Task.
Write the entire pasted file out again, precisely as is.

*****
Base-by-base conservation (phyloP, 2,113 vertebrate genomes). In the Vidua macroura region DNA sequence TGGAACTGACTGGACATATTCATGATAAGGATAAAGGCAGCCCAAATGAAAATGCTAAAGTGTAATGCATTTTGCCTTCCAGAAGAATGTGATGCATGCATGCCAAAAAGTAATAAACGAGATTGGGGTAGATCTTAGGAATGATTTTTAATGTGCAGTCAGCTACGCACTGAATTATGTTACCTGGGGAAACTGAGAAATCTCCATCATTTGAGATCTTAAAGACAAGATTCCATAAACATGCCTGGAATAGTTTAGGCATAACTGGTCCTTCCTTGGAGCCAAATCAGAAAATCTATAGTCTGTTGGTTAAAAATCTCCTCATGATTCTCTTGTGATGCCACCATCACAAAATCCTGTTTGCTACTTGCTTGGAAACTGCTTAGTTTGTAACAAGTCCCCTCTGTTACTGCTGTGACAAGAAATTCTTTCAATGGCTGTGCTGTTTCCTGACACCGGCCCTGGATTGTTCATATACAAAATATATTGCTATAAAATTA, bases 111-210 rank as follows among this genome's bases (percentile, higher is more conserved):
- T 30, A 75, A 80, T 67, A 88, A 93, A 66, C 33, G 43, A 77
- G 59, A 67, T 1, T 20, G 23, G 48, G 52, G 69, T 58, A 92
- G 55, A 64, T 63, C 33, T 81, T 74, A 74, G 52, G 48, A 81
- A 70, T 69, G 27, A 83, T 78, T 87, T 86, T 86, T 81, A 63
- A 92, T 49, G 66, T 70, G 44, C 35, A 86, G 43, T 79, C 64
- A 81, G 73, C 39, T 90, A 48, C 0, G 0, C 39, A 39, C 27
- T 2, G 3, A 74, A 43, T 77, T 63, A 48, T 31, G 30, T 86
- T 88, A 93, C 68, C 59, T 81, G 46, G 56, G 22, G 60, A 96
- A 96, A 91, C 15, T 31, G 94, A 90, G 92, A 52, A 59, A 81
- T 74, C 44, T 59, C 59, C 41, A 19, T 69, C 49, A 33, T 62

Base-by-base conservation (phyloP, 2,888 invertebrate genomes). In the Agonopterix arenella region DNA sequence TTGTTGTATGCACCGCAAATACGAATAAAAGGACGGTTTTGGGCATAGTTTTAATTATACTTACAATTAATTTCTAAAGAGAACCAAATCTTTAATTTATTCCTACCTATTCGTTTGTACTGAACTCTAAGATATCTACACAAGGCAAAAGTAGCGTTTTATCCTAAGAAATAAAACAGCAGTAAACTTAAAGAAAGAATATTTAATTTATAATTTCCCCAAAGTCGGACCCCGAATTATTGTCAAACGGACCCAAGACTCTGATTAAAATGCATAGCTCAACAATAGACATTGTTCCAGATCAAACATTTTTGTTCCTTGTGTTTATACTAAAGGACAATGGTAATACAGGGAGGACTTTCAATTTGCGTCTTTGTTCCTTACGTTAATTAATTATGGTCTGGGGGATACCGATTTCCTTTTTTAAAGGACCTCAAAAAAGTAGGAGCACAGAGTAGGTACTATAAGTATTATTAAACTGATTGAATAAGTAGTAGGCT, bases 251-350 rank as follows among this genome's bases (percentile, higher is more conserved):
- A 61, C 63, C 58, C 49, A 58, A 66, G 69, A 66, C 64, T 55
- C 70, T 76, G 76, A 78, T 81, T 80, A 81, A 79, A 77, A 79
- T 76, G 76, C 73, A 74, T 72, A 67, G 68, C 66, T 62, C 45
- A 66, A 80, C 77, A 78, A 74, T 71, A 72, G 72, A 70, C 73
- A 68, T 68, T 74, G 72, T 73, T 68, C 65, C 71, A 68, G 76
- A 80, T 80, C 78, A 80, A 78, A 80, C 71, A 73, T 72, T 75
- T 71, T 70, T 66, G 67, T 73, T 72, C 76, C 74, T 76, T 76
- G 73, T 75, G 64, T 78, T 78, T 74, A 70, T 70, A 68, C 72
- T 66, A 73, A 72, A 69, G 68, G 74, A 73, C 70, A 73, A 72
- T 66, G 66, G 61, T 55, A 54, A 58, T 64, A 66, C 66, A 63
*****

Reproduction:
Base-by-base conservation (phyloP, 2,113 vertebrate genomes). In the Vidua macroura region DNA sequence TGGAACTGACTGGACATATTCATGATAAGGATAAAGGCAGCCCAAATGAAAATGCTAAAGTGTAATGCATTTTGCCTTCCAGAAGAATGTGATGCATGCATGCCAAAAAGTAATAAACGAGATTGGGGTAGATCTTAGGAATGATTTTTAATGTGCAGTCAGCTACGCACTGAATTATGTTACCTGGGGAAACTGAGAAATCTCCATCATTTGAGATCTTAAAGACAAGATTCCATAAACATGCCTGGAATAGTTTAGGCATAACTGGTCCTTCCTTGGAGCCAAATCAGAAAATCTATAGTCTGTTGGTTAAAAATCTCCTCATGATTCTCTTGTGATGCCACCATCACAAAATCCTGTTTGCTACTTGCTTGGAAACTGCTTAGTTTGTAACAAGTCCCCTCTGTTACTGCTGTGACAAGAAATTCTTTCAATGGCTGTGCTGTTTCCTGACACCGGCCCTGGATTGTTCATATACAAAATATATTGCTATAAAATTA, bases 111-210 rank as follows among this genome's bases (percentile, higher is more conserved):
- T 30, A 75, A 80, T 67, A 88, A 93, A 66, C 33, G 43, A 77
- G 59, A 67, T 1, T 20, G 23, G 48, G 52, G 69, T 58, A 92
- G 55, A 64, T 63, C 33, T 81, T 74, A 74, G 52, G 48, A 81
- A 70, T 69, G 27, A 83, T 78, T 87, T 86, T 86, T 81, A 63
- A 92, T 49, G 66, T 70, G 44, C 35, A 86, G 43, T 79, C 64
- A 81, G 73, C 39, T 90, A 48, C 0, G 0, C 39, A 39, C 27
- T 2, G 3, A 74, A 43, T 77, T 63, A 48, T 31, G 30, T 86
- T 88, A 93, C 68, C 59, T 81, G 46, G 56, G 22, G 60, A 96
- A 96, A 91, C 15, T 31, G 94, A 90, G 92, A 52, A 59, A 81
- T 74, C 44, T 59, C 59, C 41, A 19, T 69, C 49, A 33, T 62

Base-by-base conservation (phyloP, 2,888 invertebrate genomes). In the Agonopterix arenella region DNA sequence TTGTTGTATGCACCGCAAATACGAATAAAAGGACGGTTTTGGGCATAGTTTTAATTATACTTACAATTAATTTCTAAAGAGAACCAAATCTTTAATTTATTCCTACCTATTCGTTTGTACTGAACTCTAAGATATCTACACAAGGCAAAAGTAGCGTTTTATCCTAAGAAATAAAACAGCAGTAAACTTAAAGAAAGAATATTTAATTTATAATTTCCCCAAAGTCGGACCCCGAATTATTGTCAAACGGACCCAAGACTCTGATTAAAATGCATAGCTCAACAATAGACATTGTTCCAGATCAAACATTTTTGTTCCTTGTGTTTATACTAAAGGACAATGGTAATACAGGGAGGACTTTCAATTTGCGTCTTTGTTCCTTACGTTAATTAATTATGGTCTGGGGGATACCGATTTCCTTTTTTAAAGGACCTCAAAAAAGTAGGAGCACAGAGTAGGTACTATAAGTATTATTAAACTGATTGAATAAGTAGTAGGCT, bases 251-350 rank as follows among this genome's bases (percentile, higher is more conserved):
- A 61, C 63, C 58, C 49, A 58, A 66, G 69, A 66, C 64, T 55
- C 70, T 76, G 76, A 78, T 81, T 80, A 81, A 79, A 77, A 79
- T 76, G 76, C 73, A 74, T 72, A 67, G 68, C 66, T 62, C 45
- A 66, A 80, C 77, A 78, A 74, T 71, A 72, G 72, A 70, C 73
- A 68, T 68, T 74, G 72, T 73, T 68, C 65, C 71, A 68, G 76
- A 80, T 80, C 78, A 80, A 78, A 80, C 71, A 73, T 72, T 75
- T 71, T 70, T 66, G 67, T 73, T 72, C 76, C 74, T 76, T 76
- G 73, T 75, G 64, T 78, T 78, T 74, A 70, T 70, A 68, C 72
- T 66, A 73, A 72, A 69, G 68, G 74, A 73, C 70, A 73, A 72
- T 66, G 66, G 61, T 55, A 54, A 58, T 64, A 66, C 66, A 63